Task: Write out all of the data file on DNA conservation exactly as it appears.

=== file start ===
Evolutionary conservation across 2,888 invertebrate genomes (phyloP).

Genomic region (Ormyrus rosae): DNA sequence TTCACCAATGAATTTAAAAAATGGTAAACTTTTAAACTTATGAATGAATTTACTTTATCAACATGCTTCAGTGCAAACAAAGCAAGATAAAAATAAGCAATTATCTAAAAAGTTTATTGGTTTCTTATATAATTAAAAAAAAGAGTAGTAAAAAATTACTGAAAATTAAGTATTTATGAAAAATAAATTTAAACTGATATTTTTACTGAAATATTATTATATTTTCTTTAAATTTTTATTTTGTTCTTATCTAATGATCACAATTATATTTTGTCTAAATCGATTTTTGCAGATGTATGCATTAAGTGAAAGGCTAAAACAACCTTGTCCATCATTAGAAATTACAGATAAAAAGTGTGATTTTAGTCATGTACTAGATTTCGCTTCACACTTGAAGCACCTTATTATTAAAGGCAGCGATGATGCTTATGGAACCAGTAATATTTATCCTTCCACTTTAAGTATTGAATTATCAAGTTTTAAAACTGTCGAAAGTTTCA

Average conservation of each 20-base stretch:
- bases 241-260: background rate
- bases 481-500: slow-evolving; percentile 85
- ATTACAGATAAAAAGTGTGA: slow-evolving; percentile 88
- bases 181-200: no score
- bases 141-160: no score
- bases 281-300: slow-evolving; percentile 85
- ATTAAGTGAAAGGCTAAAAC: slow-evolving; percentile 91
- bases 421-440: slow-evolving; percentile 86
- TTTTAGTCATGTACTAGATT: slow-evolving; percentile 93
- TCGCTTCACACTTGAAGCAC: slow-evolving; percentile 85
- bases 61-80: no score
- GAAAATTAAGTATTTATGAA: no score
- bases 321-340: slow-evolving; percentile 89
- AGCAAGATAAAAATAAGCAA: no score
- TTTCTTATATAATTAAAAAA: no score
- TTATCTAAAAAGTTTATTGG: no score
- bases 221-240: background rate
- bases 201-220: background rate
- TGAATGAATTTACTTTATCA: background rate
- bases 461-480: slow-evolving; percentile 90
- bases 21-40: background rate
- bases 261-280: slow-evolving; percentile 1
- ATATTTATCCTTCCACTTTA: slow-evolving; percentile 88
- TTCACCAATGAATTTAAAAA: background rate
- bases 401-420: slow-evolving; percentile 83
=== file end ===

Evolutionary conservation across 2,888 invertebrate genomes (phyloP).

Genomic region (Ormyrus rosae): DNA sequence TTCACCAATGAATTTAAAAAATGGTAAACTTTTAAACTTATGAATGAATTTACTTTATCAACATGCTTCAGTGCAAACAAAGCAAGATAAAAATAAGCAATTATCTAAAAAGTTTATTGGTTTCTTATATAATTAAAAAAAAGAGTAGTAAAAAATTACTGAAAATTAAGTATTTATGAAAAATAAATTTAAACTGATATTTTTACTGAAATATTATTATATTTTCTTTAAATTTTTATTTTGTTCTTATCTAATGATCACAATTATATTTTGTCTAAATCGATTTTTGCAGATGTATGCATTAAGTGAAAGGCTAAAACAACCTTGTCCATCATTAGAAATTACAGATAAAAAGTGTGATTTTAGTCATGTACTAGATTTCGCTTCACACTTGAAGCACCTTATTATTAAAGGCAGCGATGATGCTTATGGAACCAGTAATATTTATCCTTCCACTTTAAGTATTGAATTATCAAGTTTTAAAACTGTCGAAAGTTTCA

Average conservation of each 20-base stretch:
- bases 241-260: background rate
- bases 481-500: slow-evolving; percentile 85
- ATTACAGATAAAAAGTGTGA: slow-evolving; percentile 88
- bases 181-200: no score
- bases 141-160: no score
- bases 281-300: slow-evolving; percentile 85
- ATTAAGTGAAAGGCTAAAAC: slow-evolving; percentile 91
- bases 421-440: slow-evolving; percentile 86
- TTTTAGTCATGTACTAGATT: slow-evolving; percentile 93
- TCGCTTCACACTTGAAGCAC: slow-evolving; percentile 85
- bases 61-80: no score
- GAAAATTAAGTATTTATGAA: no score
- bases 321-340: slow-evolving; percentile 89
- AGCAAGATAAAAATAAGCAA: no score
- TTTCTTATATAATTAAAAAA: no score
- TTATCTAAAAAGTTTATTGG: no score
- bases 221-240: background rate
- bases 201-220: background rate
- TGAATGAATTTACTTTATCA: background rate
- bases 461-480: slow-evolving; percentile 90
- bases 21-40: background rate
- bases 261-280: slow-evolving; percentile 1
- ATATTTATCCTTCCACTTTA: slow-evolving; percentile 88
- TTCACCAATGAATTTAAAAA: background rate
- bases 401-420: slow-evolving; percentile 83